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Legal Standards for Testamentary Capacity
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If you’re considering making a valid will, you’ve probably heard of the term testamentary capacity. Testamentary capacity is an important part of making a valid will in Georgia. It is a legal term that refers to the state of mind of the person writing the will and their ability to understand the implications and consequences of their will. It is the most important legal requirement when making a will.
The person who is making the will must be of sound mind, which means that they must be able to understand the concept of ownership, the nature and value of their property, and the effect of their will on their heirs. They must also be able to understand and appreciate the fact that they are making a will.
In this guide, you will learn about testamentary capacity when writing wills. For help with your estate plan, contact The Law Office of Paul Black.
What Is Testamentary Capacity?
Under the Georgia Code, testators have testamentary capacity if they have “a decided and rational desire as to the disposition of property.”
The legal term ‘testator’ refers to the person who makes the will. Sometimes, the legal term is ‘testatrix,’ which refers to a female testator.
The requirement of testamentary capacity must be met for a will to be deemed valid. If the testator lacks testamentary capacity, an action might be brought in probate court to contest the will.
It is then up to the probate court to determine whether the will is valid. In the event that the will is invalidated, estate distribution is in accordance with Georgia law. Suppose, for example, the heirs include minors. The probate court may order a guardianship or conservatorship. Georgia law applies by default.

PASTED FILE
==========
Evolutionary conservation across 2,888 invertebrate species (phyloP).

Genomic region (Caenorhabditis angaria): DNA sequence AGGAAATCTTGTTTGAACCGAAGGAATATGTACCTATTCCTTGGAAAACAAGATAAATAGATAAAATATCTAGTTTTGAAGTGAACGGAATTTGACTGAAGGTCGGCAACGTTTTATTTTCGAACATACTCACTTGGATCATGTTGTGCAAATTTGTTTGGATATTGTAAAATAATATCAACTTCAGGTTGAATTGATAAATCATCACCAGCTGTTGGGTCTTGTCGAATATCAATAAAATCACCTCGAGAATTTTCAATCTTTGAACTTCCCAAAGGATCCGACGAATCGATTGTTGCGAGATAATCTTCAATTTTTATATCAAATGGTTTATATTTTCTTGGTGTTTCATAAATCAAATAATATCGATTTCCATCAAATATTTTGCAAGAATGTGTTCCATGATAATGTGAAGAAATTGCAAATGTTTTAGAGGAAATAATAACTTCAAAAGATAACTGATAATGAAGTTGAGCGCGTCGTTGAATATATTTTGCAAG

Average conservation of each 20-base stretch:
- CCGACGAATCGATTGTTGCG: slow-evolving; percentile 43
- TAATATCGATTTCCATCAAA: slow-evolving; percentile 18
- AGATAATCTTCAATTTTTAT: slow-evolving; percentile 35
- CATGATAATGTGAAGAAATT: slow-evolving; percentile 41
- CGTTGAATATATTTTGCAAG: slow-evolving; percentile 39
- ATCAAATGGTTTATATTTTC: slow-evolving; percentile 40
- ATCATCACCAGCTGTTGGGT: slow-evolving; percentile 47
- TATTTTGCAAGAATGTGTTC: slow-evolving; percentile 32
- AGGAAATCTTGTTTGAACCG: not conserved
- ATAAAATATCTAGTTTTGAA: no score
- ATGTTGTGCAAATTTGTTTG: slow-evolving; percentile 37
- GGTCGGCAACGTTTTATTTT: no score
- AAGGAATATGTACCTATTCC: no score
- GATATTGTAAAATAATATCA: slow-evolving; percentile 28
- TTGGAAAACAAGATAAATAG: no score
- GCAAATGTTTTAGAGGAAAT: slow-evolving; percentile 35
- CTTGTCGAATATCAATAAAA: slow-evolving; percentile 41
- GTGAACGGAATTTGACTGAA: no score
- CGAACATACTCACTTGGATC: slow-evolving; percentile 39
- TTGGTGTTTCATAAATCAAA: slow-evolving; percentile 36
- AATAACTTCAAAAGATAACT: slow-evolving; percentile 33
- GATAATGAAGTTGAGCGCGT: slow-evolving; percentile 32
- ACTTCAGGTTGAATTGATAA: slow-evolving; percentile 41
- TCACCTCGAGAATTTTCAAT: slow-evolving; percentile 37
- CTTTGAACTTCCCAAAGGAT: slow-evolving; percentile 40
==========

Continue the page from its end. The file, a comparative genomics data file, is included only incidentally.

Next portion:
Demonstrating Testamentary Incapacity
A common ground for challenging a will’s validity is a lack of testamentary capacity. The legal challenge usually happens after the person’s death. It is usually brought by the person who gets an unfavorable share in the testator’s property.
The capacity of a testator to make a valid will is based on their mental ability to understand the nature and consequences of their actions at the time of writing the will. As such, someone with a mental illness can make a will when lucid.
However, if the testator is suffering from an impaired mental capacity, they may lack the capacity to make a will. In these cases, a will made on their behalf may not be valid.
Mental capacity is often challenged due to the testator’s mental state, which could be affected by:
Loss of memory due to age, such as Alzheimer’s disease
Claims that a person lacks capacity must be proven by clear and convincing evidence that the testator was of unsound mind. This mental incapacity has rendered the person incapable of understanding and making decisions about his estate. His mental illness may make him vulnerable to undue influence. An assessment of testamentary incapacity is required to invalidate a will.